Crackdown on use of online news sources

PUBLISHED : Friday, 11 November, 2011, 12:00am
UPDATED : Friday, 11 November, 2011, 12:00am


The central government is tightening rules on journalists, saying it is part of a campaign to curb fake news, but journalists say it is another move to step up censorship.

New regulations issued by the General Administration of Press and Publication (Gapp) require local reporters to 'guard against using rumours as sources for their reports', Xinhua said.

Reporters 'must insist on doing their reporting in the field and not rely on unverified hearsay or other non-first-hand information in their reports', the regulations say.

Xinhua said reporters will have their press cards revoked for at least five years and could face being barred from journalism for life if they are found to have fabricated stories that result in 'serious consequences'.

News organisations risk having their reporting licences revoked or services suspended if they publish false or inaccurate stories.

Last week, the heads of the mainland's largest information technology companies endorsed Beijing's plan to intensify controls on online social media, pledging to 'stop the spread of harmful information'.

The pledge by the private and state-owned firms backs government efforts to tighten its grip over the internet, which has become a platform for mainlanders to express opinions and frustrations often picked up by the mainstream media.

Late last month, Beijing vowed to strengthen internet administration and promote acceptable content, according to a communique issued at a leadership conclave.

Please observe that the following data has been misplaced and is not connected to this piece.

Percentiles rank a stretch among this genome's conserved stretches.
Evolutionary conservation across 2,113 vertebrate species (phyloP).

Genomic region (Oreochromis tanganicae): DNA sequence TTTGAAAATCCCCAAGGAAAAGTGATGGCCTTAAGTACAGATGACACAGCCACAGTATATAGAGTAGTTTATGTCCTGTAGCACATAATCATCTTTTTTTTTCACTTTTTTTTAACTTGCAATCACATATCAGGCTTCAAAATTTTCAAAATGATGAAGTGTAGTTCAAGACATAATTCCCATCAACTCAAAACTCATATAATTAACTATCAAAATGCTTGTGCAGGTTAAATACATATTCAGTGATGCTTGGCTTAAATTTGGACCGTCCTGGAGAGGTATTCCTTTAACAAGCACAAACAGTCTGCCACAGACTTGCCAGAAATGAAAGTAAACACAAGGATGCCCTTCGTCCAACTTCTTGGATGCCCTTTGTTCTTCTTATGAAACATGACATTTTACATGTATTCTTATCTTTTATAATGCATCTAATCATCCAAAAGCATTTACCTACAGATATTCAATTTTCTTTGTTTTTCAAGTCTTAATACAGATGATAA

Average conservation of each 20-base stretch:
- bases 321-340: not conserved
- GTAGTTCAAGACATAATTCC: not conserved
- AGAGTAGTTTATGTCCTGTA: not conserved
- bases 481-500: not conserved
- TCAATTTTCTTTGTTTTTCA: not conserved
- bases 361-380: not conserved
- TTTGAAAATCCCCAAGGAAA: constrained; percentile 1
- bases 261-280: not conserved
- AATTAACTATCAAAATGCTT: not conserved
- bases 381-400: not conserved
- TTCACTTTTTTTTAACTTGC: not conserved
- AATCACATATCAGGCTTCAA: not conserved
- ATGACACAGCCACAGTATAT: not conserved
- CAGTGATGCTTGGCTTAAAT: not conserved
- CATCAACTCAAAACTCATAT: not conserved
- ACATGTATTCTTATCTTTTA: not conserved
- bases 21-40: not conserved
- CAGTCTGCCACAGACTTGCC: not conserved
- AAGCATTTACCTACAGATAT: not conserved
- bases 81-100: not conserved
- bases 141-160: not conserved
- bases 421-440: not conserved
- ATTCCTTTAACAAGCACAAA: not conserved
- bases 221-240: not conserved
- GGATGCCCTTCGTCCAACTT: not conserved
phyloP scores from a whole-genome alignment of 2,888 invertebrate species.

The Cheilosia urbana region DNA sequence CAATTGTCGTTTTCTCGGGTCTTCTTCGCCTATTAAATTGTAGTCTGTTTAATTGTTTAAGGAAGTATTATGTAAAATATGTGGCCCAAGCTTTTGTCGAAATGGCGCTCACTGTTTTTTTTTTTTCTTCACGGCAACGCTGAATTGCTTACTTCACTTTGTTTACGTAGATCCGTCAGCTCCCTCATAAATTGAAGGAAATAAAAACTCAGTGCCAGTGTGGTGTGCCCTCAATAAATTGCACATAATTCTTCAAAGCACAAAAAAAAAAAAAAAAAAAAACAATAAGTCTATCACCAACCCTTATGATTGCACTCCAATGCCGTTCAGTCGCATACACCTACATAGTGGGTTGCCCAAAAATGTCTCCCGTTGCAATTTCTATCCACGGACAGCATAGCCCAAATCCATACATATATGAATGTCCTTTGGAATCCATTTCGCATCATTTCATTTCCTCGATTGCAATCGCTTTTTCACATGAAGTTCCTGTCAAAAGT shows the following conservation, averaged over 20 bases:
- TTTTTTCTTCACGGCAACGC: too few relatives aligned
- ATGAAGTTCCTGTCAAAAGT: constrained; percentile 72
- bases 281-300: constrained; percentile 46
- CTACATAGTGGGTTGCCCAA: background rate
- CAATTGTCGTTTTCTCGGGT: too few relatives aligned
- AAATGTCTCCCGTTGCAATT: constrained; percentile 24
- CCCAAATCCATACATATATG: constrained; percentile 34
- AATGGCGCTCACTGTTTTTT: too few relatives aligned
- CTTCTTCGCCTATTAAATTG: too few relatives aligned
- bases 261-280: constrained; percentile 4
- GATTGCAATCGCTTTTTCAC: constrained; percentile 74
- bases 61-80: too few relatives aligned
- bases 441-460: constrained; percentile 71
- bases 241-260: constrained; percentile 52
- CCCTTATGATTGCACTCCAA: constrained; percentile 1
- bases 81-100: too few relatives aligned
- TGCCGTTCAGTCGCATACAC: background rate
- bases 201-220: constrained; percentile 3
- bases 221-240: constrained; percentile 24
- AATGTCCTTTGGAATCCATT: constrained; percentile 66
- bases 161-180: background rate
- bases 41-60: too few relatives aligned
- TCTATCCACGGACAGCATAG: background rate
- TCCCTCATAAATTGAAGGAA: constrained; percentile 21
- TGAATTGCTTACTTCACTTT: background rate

Xinhua said the new regulations are aimed at increasing the credibility of Chinese news organisations. Citing a Gapp spokesman, it said the reputation of some media had been tainted by inaccurate reporting.

'There must be at least two different news sources in critical reporting, and reporters must keep evidence to ensure truth, accuracy and objectivity,' the new rules say.

Analysts questioned whether Gapp's new administrative measures were the right way to increase reporters' integrity and professionalism, while worrying that press freedom could be further restricted.

Zhan Jiang, journalism professor at Beijing Foreign Studies University, said: 'The regulation is possibly the result of pressure on Gapp by local governments or powerful enterprises to limit critical cross-regional reporting of large incidents.'

Stories embarrassing to provincial governments are often broken by reporters from other areas. A reporter at the Oriental Morning Post said the regulations would cause problems with cross-regional reporting.

Qiao Mu, associate professor and director of the International Communication Research Centre at Beijing Foreign Studies University, said: 'It's right to request reporters stick to journalistic ethics, but it's beyond Gapp's remit.

'It's not always practical to verify all online information under the pressure of a deadline. Reporters should evaluate how trustworthy information is and attribute it clearly.'